Drying must be done using clean, oil-free, dry air or nitrogen.

1.9 Inspection

Wipe and inspect with white filter paper. If there are no traces of oil on the paper, it is considered qualified. After passing the inspection, seal both ends of the pipe with plastic cloth and tape.

Carbon steel pipes treated in this way have clean and shiny inner walls and can remain rust-free for about 2 months; if stored well, this period can be extended. This method can also be applied to carbon steel pipe fittings.

II. Degreasing, Pickling, and Passivation of Stainless Steel Pipes

For stainless steel pipes that only require degreasing, aside from the aforementioned degreasing methods, the wipe-down technique can also be utilized for larger diameter pipes.

When using the wipe-down method, cotton yarn is not recommended; instead, cloths, silks, or glass fiber fabrics that are less likely to shed fibers should be used.

For longer pipes, clean iron wires can be used to attach cloth strips, performing bidirectional drag-and-wipe to remove the oily contamination from the inner wall of the pipe.

After degreasing, a careful inspection of the surface of the degreased component is mandatory to prevent the attachment or fall of organic textile fibers. Once inspected and deemed satisfactory, the pipe ends should be sealed immediately.

III. Degreasing, Pickling, and Passivation of Stainless Steel Pipe Fittings and Valves

According to the largest valve’s volume, a custom-made degreasing container can be created from steel plates (or a simple modification of an iron drum used to store carbon tetrachloride).

After removing the rust and dirt from its inner wall, it should be wiped clean with a white cloth.

Stainless steel pipe fittings and valves requiring degreasing should be wiped clean with a dry, white cloth (Note: it is recommended to use a high-quality white cloth that does not shed fibers), strung together using iron wire or thin steel wire ropes, and placed into the created container.

Fill the container with carbon tetrachloride to soak the stainless steel pipe fittings and valves. Avoid overfilling; ideally, maintain a distance of 200mm between the liquid level and the top of the container to prevent spilling of carbon tetrachloride, causing pollution or personal injury.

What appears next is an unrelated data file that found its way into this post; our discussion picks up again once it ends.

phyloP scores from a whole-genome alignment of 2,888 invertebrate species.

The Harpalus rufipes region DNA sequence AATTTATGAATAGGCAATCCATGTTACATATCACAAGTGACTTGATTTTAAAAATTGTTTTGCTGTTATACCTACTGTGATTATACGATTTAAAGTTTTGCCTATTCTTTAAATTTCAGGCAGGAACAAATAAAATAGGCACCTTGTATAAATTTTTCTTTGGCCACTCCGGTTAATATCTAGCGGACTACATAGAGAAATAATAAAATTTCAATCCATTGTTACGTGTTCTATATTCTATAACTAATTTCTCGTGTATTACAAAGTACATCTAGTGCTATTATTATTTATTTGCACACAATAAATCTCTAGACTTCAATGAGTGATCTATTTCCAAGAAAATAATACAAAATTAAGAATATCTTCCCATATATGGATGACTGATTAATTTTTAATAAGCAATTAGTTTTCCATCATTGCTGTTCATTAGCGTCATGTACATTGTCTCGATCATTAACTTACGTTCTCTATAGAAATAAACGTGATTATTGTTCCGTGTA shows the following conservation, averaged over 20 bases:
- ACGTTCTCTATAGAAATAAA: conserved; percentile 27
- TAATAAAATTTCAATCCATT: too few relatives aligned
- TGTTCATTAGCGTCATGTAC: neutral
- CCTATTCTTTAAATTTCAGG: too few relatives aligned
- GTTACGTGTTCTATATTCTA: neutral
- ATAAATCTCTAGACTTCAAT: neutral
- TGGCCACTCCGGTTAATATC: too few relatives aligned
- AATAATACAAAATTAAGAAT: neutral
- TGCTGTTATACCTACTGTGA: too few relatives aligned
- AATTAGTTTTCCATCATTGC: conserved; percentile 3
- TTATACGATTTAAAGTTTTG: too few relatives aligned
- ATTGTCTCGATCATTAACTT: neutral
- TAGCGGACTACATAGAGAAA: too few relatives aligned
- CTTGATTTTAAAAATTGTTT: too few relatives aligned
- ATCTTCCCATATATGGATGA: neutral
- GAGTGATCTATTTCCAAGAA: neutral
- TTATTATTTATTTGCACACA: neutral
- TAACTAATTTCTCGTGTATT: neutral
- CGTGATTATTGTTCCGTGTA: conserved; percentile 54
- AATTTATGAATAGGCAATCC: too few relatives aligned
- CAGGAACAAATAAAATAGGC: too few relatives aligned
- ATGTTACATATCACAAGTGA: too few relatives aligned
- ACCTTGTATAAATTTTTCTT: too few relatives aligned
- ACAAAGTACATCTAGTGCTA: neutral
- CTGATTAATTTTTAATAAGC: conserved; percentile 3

Since carbon tetrachloride is toxic and evaporates easily, the operator should stand upwind while filling to prevent inhaling and consequently being poisoned.

Then, cover the container, soak for 1-2 hours, remove the pipe fittings and valves, wipe dry the inner and outer surfaces with silk cloth, and let them air-dry naturally.

After passing inspection, pipe fittings and valves should be individually wrapped and sealed in plastic. Before degreasing valves, grind and pressure-test them, then disassemble to remove rust and other debris before immersing in a carbon tetrachloride solvent for 1 to 1.5 hours.

Bolts and metal gaskets should be degreased using the same method. Valve bodies that are not convenient for immersion can be wiped clean.

Non-metal gaskets should be soaked in carbon tetrachloride for 1.5 to 2 hours during degreasing, then hung in a well-ventilated area or within a ventilation device to be individually blown dry until no solvent odor remains.

For asbestos fillings within valves, burn at around 300°C for 2-3 minutes (do not use a smoking flame), then soak in a specified coating.

IV. Construction Safety Measures

Before construction, technical staff must brief construction personnel about safety and techniques. Tools, measuring instruments, and other devices used for degreasing, inspection, and installation must be pre-degreased according to the requirements of the degreased parts.

Use without degreasing is not allowed. Safety measures for degreasing and pickling should follow relevant regulations of the “Petrochemical Construction Safety Technical Regulations”, and degreasing and pickling work should be performed in a well-ventilated outdoor area.

Personal protection should be reinforced during work, including wearing work clothes, rubber gloves, masks, protective glasses, rain boots, aprons, and when necessary, a gas mask.

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Shane
Author

Shane

Founder of MachineMFG

As the founder of MachineMFG, I have dedicated over a decade of my career to the metalworking industry. My extensive experience has allowed me to become an expert in the fields of sheet metal fabrication, machining, mechanical engineering, and machine tools for metals. I am constantly thinking, reading, and writing about these subjects, constantly striving to stay at the forefront of my field. Let my knowledge and expertise be an asset to your business.